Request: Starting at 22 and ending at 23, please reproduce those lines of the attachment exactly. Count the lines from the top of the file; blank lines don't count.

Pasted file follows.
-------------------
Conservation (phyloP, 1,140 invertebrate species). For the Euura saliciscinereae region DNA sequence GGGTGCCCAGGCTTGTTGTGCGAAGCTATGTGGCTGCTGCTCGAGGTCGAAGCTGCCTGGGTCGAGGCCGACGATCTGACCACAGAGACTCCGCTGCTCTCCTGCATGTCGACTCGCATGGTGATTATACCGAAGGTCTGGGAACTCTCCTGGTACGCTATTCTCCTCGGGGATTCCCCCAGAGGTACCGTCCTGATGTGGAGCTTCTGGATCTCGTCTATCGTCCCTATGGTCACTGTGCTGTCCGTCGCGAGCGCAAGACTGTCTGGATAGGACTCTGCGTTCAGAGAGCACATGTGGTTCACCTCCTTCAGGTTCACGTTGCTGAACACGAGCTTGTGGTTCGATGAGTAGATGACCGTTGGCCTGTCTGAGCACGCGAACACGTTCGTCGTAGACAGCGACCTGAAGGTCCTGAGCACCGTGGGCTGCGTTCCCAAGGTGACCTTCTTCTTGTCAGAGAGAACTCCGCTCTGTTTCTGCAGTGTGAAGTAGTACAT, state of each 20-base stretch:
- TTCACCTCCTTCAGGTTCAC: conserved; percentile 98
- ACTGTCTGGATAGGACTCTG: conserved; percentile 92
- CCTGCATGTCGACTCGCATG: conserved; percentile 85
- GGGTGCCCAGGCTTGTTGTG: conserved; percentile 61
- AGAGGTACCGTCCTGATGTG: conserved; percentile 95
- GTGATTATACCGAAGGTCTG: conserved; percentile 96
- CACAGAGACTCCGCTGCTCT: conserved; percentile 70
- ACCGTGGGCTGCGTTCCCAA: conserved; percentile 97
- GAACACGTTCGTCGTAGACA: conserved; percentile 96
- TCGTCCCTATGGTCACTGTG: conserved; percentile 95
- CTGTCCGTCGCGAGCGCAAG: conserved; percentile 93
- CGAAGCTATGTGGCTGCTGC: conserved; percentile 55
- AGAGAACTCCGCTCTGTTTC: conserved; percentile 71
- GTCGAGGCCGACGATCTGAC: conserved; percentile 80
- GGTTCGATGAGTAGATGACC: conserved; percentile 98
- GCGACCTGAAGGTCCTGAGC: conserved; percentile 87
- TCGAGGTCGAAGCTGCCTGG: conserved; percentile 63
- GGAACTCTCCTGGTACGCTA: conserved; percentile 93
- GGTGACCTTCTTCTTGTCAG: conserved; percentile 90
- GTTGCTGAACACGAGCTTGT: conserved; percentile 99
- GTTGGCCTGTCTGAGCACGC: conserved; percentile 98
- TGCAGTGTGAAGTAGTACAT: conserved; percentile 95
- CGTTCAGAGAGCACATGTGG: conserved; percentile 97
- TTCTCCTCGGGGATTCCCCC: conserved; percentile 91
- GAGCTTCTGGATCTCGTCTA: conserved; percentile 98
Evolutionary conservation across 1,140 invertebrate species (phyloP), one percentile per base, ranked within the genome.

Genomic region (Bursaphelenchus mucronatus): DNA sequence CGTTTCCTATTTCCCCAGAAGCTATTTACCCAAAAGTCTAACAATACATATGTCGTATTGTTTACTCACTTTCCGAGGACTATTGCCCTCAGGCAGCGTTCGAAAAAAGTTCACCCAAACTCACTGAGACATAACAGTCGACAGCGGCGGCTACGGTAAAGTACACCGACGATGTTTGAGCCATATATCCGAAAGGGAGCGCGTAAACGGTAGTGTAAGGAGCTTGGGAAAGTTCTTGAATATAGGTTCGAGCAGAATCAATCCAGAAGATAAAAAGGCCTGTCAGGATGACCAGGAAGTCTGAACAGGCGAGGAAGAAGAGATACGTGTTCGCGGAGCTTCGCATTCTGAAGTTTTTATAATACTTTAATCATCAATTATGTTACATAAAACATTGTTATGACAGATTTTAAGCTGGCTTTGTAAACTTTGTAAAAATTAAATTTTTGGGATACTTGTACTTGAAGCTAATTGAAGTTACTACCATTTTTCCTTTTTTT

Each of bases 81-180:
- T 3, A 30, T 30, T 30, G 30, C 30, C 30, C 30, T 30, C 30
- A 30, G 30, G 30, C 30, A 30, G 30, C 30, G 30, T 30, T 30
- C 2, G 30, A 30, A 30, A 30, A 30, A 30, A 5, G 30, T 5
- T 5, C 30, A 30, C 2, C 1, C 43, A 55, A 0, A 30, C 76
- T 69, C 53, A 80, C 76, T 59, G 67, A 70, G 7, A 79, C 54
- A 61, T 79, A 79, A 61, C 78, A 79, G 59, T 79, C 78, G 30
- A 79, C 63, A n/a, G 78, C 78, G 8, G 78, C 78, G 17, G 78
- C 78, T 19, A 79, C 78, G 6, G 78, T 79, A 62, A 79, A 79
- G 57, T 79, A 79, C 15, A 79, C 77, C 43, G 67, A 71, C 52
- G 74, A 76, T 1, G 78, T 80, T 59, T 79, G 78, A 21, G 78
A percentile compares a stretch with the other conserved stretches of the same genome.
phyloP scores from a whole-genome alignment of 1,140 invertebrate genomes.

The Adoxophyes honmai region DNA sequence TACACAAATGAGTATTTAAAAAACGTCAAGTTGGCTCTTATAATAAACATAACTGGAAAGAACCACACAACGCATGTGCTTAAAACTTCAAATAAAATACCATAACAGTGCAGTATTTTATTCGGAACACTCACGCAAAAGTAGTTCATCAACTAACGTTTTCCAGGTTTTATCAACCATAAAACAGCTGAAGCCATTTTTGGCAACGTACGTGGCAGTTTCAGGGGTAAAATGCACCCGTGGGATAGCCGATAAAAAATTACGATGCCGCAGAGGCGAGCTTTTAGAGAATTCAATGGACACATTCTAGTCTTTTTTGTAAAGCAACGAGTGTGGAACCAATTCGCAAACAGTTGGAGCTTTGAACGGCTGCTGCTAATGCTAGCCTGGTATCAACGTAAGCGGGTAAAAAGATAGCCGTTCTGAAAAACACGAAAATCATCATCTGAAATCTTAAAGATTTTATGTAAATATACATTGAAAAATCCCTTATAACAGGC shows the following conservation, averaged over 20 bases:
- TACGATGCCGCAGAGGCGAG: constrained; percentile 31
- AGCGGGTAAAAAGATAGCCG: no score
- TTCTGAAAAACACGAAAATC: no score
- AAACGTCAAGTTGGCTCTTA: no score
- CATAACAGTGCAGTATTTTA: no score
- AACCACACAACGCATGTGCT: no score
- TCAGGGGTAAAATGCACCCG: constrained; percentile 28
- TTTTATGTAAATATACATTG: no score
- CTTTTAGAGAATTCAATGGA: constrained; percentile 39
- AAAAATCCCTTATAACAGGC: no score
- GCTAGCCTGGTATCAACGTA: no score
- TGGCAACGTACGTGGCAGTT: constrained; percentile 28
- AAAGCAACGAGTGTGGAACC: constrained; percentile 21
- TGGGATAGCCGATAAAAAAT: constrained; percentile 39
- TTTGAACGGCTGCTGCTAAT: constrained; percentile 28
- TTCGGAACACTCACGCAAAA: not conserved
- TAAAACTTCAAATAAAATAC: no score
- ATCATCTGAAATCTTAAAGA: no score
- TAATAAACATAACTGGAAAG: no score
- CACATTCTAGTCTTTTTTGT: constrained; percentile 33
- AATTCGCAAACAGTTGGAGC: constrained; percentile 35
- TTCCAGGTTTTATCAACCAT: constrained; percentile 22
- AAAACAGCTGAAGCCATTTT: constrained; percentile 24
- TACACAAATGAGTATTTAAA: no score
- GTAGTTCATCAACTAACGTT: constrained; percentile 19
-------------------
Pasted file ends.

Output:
- GTTGGCCTGTCTGAGCACGC: conserved; percentile 98
- TGCAGTGTGAAGTAGTACAT: conserved; percentile 95